And to the English court assemble now,
From every region, apes of idleness !
Now, neighbour confines, purge you of your scum :
Have you a ruffian that will swear, drink, dance,
Revel the night; rob, murder, and commit
The oldest sins the newest kind of ways ?
Be happy, he will trouble you no more:
England shall double gild his treble guilt ®;


The reader will find many more instances in the soliloquy of King Henry VI. Part III. Act II. Sc. V. The other editors (except Mr. Malone) have followed Mr. Rowe. Steevens.

England shall double gild his treble GUILT;] Evidently the nonsense of some foolish player : for we must make a difference between what Shakspeare might be supposed to have written off hand, and what he had corrected. These scenes are of the latter kind; therefore such lines are by no means to be esteemed his. But, except Mr. Pope, (who judiciously threw out this line,) not one of Shakspeare's editors seem ever to have had so reasonable and necessary a rule in their heads, when they set upon correcting this author. WARBURTON.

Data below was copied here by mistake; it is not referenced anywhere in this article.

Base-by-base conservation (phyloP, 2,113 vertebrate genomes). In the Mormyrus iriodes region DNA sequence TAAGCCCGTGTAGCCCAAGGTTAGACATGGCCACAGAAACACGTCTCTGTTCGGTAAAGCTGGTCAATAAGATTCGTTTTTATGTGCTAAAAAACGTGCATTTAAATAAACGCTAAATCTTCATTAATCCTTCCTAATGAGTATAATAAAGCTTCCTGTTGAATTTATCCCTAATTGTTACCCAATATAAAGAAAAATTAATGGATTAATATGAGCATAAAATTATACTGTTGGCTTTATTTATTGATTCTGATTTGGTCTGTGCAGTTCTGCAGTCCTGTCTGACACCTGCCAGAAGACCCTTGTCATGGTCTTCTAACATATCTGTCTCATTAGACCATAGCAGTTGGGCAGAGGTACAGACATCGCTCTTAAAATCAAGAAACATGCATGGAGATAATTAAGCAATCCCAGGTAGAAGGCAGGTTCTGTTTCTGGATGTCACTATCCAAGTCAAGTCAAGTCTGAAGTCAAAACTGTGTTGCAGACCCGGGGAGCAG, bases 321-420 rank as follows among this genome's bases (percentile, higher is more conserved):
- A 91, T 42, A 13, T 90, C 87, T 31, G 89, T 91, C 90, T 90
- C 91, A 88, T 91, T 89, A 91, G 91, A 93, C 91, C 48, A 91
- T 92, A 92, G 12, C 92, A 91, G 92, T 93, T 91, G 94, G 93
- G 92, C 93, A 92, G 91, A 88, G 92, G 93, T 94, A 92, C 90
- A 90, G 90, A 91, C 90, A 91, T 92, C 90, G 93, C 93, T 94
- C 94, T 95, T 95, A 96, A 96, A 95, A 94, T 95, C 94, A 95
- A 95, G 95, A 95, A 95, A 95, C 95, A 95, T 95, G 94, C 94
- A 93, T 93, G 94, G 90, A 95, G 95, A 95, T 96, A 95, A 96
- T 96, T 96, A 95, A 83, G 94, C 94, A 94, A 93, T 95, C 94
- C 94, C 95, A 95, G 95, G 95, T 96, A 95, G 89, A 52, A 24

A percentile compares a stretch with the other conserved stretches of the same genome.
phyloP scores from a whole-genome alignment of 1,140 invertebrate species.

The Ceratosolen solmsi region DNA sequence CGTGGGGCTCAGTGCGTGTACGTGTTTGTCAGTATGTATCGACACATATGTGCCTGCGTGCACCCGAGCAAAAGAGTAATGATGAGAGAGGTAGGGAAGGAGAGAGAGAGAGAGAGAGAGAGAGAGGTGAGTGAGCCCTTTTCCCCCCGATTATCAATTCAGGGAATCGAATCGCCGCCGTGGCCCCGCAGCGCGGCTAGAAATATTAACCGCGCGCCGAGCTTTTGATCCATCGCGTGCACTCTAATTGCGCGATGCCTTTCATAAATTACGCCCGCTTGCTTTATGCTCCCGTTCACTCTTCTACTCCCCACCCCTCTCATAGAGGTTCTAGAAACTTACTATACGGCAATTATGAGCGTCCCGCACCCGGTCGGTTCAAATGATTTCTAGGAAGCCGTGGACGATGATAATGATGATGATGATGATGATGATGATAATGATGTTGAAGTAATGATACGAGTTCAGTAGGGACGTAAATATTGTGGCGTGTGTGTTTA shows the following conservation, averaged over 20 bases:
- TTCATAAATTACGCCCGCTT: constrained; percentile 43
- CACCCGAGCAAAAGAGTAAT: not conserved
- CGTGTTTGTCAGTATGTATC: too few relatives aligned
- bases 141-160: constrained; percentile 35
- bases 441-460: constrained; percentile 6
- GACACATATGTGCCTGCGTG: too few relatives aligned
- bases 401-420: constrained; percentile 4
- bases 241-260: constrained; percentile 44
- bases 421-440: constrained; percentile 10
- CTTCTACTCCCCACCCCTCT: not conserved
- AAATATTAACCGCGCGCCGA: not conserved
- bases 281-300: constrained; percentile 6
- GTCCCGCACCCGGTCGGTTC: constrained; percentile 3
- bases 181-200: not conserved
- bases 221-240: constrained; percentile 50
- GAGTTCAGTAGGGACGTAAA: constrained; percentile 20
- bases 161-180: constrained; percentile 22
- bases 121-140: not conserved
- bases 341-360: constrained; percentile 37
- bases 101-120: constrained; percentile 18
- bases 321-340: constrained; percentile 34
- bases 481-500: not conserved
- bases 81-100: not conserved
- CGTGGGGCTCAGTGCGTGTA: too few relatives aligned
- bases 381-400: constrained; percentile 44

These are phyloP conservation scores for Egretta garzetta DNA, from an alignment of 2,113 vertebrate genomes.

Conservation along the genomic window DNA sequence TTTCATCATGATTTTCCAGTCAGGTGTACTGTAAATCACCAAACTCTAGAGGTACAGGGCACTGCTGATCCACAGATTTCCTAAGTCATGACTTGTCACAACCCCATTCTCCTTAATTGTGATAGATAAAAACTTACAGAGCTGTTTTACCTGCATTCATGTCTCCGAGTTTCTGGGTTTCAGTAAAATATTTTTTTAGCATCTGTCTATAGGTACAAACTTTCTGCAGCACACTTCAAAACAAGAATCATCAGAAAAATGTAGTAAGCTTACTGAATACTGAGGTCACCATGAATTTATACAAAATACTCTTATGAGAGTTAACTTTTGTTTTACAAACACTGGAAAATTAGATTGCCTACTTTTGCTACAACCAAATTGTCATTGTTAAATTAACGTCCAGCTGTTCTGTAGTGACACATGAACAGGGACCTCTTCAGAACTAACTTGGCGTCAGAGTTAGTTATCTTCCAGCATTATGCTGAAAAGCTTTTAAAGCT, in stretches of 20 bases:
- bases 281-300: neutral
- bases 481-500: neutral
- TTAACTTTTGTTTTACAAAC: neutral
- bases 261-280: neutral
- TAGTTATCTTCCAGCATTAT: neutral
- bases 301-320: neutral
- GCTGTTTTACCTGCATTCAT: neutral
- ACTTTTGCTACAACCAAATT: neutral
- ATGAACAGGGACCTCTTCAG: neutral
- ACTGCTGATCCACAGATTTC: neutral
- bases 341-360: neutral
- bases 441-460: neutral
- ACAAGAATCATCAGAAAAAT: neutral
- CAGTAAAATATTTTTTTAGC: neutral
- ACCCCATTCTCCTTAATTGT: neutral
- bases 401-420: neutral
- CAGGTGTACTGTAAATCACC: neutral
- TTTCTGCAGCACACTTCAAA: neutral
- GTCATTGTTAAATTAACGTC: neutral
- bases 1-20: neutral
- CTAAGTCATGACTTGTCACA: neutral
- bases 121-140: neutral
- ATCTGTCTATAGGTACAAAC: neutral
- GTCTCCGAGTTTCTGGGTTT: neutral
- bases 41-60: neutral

I know not why this commentator should speak with so much confidence what he cannot know, or determine so positively what so capricious a writer as our poet might either deliberately or wantonly produce. This line is, indeed, such as disgraces a few that precede and follow it, but it suits well enough with the daggers hid in thought, and whetted on thy stony heart; and the answer which the Prince makes, and which is applauded [by the King] for wisdom, is not of a strain much higher than this ejected line.